key coverage tool

Spain, Dr. Jeffry A. spainj at
Tue Mar 13 14:43:01 UTC 2012

I added a few comments below and would be happy to test your key coverage tool. I have a number of signed test zones running on bind 9.9.0 with inline signing and DNSSEC automatic key maintenance. For each zone there are two KSKs and 8 ZSKs covering a two-year period. ZSK rollovers happen every 3 months, and the KSKs are good for two years. Jeff.

Jeffry A. Spain
Network Administrator
Cincinnati Country Day School

> This key coverage tool:
> - ensure that there are no gaps in key coverage
> - make sure that keys are published in your zone at least 1 ttl before that 
> 	key is to be published

Do you mean "key is to be activated"?

> - use refresh rate from SOA - e.g., ttl+refresh  to insure that key is 
> 	published soon enough

> The following is a list of things that the tool will have to be able to gracefully handle whether by emitting a warning, an error, or information:

> we expect to see one or more algorithm
> within one algorithm we expect to see both a KSK and a ZSK
>    - usually these will be different keys (warn if not?)
>    - usually the KSK will have the SEP flag (warn if not?)
>    - more than one KSK and ZSK is allowed

> keys can be signed or unsigned
> keys can be published or unpublished
> keys can be active or inactive
> first look for any period of time where a key becomes inactive
>    -error if a key following it would not be signed
>    -error if a key following it would not be published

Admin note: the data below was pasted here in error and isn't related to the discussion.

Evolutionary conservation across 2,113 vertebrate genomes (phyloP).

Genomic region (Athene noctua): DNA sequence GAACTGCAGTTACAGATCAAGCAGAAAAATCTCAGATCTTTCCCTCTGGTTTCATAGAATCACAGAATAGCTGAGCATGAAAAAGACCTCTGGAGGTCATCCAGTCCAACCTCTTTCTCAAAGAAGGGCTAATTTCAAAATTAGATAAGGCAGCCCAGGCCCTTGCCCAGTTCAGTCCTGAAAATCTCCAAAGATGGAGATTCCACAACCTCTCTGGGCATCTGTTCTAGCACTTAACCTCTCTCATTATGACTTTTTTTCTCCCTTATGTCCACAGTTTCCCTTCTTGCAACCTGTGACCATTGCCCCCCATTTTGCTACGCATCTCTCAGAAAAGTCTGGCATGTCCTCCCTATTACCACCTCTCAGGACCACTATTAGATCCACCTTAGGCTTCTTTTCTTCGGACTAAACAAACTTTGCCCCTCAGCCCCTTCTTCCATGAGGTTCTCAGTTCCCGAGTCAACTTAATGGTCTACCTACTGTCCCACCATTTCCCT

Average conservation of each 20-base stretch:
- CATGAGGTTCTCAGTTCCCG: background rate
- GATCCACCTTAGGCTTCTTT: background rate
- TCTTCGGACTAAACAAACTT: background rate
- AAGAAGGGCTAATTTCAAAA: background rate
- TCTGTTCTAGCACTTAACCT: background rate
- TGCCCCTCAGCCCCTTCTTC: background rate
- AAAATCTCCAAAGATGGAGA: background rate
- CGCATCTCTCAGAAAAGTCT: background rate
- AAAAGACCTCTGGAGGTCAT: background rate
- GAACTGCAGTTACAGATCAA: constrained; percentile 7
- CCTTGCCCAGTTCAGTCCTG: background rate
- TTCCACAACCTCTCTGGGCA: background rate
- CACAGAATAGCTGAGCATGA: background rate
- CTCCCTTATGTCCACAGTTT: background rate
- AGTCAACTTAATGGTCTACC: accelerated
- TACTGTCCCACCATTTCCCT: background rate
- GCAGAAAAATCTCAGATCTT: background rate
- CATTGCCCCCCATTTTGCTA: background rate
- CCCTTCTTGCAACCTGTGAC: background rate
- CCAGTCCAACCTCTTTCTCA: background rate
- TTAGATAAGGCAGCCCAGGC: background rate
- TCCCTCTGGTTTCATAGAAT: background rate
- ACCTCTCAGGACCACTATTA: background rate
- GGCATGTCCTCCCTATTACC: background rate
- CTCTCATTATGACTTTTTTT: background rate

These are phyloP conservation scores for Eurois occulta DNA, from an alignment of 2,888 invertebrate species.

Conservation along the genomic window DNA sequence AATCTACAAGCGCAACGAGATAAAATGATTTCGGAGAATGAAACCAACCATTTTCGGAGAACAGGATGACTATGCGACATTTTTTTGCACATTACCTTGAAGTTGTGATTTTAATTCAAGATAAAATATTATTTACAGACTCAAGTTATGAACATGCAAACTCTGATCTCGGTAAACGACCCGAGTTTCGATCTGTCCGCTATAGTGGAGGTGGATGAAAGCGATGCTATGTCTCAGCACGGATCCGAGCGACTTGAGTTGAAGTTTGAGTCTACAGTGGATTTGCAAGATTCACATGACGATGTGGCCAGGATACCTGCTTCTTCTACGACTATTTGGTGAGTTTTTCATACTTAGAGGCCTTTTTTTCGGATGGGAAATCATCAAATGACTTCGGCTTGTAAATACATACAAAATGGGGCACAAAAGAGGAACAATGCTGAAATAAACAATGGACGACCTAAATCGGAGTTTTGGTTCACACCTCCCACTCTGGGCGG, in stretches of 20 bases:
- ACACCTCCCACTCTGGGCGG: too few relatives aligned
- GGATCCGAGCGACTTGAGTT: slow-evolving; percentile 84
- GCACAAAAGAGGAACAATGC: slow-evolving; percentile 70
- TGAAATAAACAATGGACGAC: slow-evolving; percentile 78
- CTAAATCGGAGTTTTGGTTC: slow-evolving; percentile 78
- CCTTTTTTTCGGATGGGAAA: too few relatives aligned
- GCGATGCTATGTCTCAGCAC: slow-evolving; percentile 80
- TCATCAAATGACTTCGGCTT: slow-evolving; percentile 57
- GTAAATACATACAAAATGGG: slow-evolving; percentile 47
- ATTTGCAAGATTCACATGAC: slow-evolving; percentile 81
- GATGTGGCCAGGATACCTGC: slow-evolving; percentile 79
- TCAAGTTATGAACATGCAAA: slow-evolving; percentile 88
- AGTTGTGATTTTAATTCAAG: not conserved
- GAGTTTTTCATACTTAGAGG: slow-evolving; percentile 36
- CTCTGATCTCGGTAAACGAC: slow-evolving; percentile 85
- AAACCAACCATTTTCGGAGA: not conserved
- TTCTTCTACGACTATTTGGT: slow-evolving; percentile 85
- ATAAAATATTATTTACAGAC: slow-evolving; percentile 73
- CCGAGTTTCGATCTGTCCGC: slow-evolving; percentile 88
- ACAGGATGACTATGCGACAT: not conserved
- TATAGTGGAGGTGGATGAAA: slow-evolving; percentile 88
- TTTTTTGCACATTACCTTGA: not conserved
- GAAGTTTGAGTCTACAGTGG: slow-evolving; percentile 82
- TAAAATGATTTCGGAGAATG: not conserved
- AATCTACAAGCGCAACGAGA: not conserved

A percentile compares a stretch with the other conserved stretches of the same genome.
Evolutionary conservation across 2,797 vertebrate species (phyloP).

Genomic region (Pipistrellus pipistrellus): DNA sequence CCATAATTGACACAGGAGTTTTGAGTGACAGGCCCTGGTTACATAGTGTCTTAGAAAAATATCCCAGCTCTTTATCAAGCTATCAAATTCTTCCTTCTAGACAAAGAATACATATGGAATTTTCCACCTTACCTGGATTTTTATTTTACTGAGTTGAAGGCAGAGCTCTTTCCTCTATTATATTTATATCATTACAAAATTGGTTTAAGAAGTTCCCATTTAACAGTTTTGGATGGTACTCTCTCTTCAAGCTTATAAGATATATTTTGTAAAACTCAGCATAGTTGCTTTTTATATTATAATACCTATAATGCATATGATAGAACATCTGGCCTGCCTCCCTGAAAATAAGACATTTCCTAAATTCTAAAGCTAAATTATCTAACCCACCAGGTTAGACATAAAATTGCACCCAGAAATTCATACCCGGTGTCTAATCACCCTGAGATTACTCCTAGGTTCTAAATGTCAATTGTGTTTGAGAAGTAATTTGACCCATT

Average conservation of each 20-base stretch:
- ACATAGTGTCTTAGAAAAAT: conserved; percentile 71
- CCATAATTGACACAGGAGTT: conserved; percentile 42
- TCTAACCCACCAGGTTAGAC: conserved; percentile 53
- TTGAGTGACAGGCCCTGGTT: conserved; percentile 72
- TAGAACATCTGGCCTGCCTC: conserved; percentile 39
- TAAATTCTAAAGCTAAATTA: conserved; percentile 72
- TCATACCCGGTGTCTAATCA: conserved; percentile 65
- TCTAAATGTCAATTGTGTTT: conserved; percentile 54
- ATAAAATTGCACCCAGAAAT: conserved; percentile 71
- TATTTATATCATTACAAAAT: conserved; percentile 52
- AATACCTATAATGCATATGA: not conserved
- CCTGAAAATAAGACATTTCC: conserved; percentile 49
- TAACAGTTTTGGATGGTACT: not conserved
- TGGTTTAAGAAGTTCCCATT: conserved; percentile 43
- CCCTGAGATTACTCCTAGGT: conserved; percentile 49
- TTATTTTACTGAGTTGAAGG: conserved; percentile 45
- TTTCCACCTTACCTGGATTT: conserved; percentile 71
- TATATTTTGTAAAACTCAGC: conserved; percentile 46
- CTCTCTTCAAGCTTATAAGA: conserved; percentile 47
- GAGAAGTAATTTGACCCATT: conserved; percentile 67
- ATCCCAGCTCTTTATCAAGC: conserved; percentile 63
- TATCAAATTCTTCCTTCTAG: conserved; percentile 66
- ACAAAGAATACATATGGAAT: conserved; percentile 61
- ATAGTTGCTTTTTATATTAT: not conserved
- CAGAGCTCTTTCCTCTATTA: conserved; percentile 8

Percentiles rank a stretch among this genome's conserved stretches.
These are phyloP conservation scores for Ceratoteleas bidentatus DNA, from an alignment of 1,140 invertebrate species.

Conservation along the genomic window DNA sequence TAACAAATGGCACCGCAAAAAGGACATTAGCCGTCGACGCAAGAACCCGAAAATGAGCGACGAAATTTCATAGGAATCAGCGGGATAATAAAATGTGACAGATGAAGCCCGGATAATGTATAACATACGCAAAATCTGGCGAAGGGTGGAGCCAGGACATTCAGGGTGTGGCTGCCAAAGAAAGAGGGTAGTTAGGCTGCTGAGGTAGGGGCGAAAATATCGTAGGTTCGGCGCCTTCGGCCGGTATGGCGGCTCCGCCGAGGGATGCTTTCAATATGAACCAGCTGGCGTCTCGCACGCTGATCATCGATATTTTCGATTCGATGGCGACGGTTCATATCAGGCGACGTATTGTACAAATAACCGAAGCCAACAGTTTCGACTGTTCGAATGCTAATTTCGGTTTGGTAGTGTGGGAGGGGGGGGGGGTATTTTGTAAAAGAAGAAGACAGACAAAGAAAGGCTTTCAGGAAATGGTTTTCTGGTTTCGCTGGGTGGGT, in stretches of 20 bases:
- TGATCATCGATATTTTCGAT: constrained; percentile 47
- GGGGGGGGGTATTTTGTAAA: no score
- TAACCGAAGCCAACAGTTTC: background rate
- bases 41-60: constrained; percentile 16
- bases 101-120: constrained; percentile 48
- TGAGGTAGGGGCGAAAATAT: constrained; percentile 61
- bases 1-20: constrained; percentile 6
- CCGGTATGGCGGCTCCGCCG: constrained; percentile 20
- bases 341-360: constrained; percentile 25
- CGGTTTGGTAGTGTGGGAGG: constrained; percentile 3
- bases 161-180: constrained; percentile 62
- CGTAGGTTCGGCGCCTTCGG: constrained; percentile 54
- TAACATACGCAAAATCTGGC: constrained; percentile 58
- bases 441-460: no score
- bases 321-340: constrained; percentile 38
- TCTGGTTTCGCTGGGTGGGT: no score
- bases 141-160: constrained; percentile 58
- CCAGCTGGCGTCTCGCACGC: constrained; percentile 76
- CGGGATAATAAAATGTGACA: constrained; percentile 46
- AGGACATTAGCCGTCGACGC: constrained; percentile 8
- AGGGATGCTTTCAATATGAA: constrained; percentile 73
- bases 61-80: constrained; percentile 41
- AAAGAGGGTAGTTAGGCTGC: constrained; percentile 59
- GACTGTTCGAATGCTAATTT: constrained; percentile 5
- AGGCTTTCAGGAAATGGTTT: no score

>    -error if a key following it would not be active

> warn if a ZSK remains published after it's been deactivated 
>    -do not error as long as at least one ZSK is published and active

As I understand it, a ZSK needs to remain published for 30 days after it becomes inactive.
The key could have been used to sign a record just before it became inactive, and that
signature is good for 30 days. For performance reasons, bind 9 doesn't resign records just
because a key becomes inactive. The same is probably true of a KSK, although I have not
gone through a KSK rollover yet.

> in the case of complex key rolls involving both KSKs and ZKSs 
>    -we will need to alert the user of the time of the KSK roll
>    -the user will need to ensure that the new DS is in place in the parent zone (can we check this with the tool?) 

> in the case of zones with more than one algorithm in use
>   -???

I think this is a ships-passing-in-the-night situation -- look at each algorithm separately.

> In the case of a zone being rolled from one algorithm to another
>    -???

> private section is extensible - ensure that when the .private part of KSKs and ZSKs is added to things continue to work

> other possible scenarios that the tool may run into:

> -corrupted fields/other bad input
> -a zone with just KSKs
> -a zone with just ZSKs
> -deliberately going insecure
> -nsec to nsec3 transitions
> -vice versa

This transition, and an nsec3 to nsec transition, happens pretty quickly in my experience. You would probably want to avoid analyzing a zone in transition, but I believe you can use the TYPE65534 records to tell you when the transition is complete.

> -non-readable keys
> -non-writeable keys-(I do not think that this will be an issue) -revoked keys -bad key directory/other arguments -inaccessible zone file -it is possible to do some of the checking without using the zone file at all, do we want to do that?

The dnssec-settime utility (Bv9ARM.pdf, page 150) sets the permissions on any private keys where it alters the metadata to 0600. Thus if named is running as user bind, instead of root, then bind has to be the owner of the private keys, i.e. owner root and group bind doesn't work, as I discovered when DNSSEC stopped working on my test server. I think it would be a good idea to have the key coverage tool look at the permissions of various files and warn if they are not appropriate.

> -what if the key rolls havent taken place on time *we didnt get an activated notification when we were supposed to

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